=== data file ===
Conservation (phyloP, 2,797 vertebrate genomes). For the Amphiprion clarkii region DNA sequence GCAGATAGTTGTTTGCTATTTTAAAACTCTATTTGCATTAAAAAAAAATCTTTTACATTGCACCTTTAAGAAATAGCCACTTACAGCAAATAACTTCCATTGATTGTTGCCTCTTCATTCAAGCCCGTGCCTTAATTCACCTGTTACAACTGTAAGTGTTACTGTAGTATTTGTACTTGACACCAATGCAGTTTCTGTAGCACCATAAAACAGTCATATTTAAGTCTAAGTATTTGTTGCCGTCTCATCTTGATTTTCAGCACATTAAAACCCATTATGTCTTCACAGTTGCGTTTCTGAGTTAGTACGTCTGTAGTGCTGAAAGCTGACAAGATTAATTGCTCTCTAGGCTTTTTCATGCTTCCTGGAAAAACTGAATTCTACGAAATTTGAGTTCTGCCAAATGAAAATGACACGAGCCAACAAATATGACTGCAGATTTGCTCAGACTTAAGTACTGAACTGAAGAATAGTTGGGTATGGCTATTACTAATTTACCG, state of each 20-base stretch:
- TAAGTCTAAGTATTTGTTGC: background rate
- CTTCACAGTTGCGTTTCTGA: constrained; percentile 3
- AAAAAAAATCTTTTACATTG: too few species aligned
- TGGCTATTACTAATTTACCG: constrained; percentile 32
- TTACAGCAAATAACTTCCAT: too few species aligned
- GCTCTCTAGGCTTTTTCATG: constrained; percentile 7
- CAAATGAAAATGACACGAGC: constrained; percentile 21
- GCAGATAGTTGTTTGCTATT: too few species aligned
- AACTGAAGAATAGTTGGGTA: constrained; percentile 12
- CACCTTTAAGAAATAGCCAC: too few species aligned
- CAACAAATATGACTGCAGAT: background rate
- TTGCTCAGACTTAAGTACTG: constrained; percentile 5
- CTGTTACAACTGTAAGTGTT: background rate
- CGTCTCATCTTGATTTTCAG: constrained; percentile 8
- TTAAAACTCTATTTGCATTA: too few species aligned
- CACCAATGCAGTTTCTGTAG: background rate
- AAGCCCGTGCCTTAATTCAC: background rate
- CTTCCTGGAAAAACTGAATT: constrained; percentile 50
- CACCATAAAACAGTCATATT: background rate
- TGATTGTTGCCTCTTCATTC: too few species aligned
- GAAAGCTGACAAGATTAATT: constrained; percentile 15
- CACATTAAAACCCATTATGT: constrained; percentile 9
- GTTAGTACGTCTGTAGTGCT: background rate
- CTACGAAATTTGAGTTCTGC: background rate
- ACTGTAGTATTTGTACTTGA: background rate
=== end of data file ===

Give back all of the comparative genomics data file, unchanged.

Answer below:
Conservation (phyloP, 2,797 vertebrate genomes). For the Amphiprion clarkii region DNA sequence GCAGATAGTTGTTTGCTATTTTAAAACTCTATTTGCATTAAAAAAAAATCTTTTACATTGCACCTTTAAGAAATAGCCACTTACAGCAAATAACTTCCATTGATTGTTGCCTCTTCATTCAAGCCCGTGCCTTAATTCACCTGTTACAACTGTAAGTGTTACTGTAGTATTTGTACTTGACACCAATGCAGTTTCTGTAGCACCATAAAACAGTCATATTTAAGTCTAAGTATTTGTTGCCGTCTCATCTTGATTTTCAGCACATTAAAACCCATTATGTCTTCACAGTTGCGTTTCTGAGTTAGTACGTCTGTAGTGCTGAAAGCTGACAAGATTAATTGCTCTCTAGGCTTTTTCATGCTTCCTGGAAAAACTGAATTCTACGAAATTTGAGTTCTGCCAAATGAAAATGACACGAGCCAACAAATATGACTGCAGATTTGCTCAGACTTAAGTACTGAACTGAAGAATAGTTGGGTATGGCTATTACTAATTTACCG, state of each 20-base stretch:
- TAAGTCTAAGTATTTGTTGC: background rate
- CTTCACAGTTGCGTTTCTGA: constrained; percentile 3
- AAAAAAAATCTTTTACATTG: too few species aligned
- TGGCTATTACTAATTTACCG: constrained; percentile 32
- TTACAGCAAATAACTTCCAT: too few species aligned
- GCTCTCTAGGCTTTTTCATG: constrained; percentile 7
- CAAATGAAAATGACACGAGC: constrained; percentile 21
- GCAGATAGTTGTTTGCTATT: too few species aligned
- AACTGAAGAATAGTTGGGTA: constrained; percentile 12
- CACCTTTAAGAAATAGCCAC: too few species aligned
- CAACAAATATGACTGCAGAT: background rate
- TTGCTCAGACTTAAGTACTG: constrained; percentile 5
- CTGTTACAACTGTAAGTGTT: background rate
- CGTCTCATCTTGATTTTCAG: constrained; percentile 8
- TTAAAACTCTATTTGCATTA: too few species aligned
- CACCAATGCAGTTTCTGTAG: background rate
- AAGCCCGTGCCTTAATTCAC: background rate
- CTTCCTGGAAAAACTGAATT: constrained; percentile 50
- CACCATAAAACAGTCATATT: background rate
- TGATTGTTGCCTCTTCATTC: too few species aligned
- GAAAGCTGACAAGATTAATT: constrained; percentile 15
- CACATTAAAACCCATTATGT: constrained; percentile 9
- GTTAGTACGTCTGTAGTGCT: background rate
- CTACGAAATTTGAGTTCTGC: background rate
- ACTGTAGTATTTGTACTTGA: background rate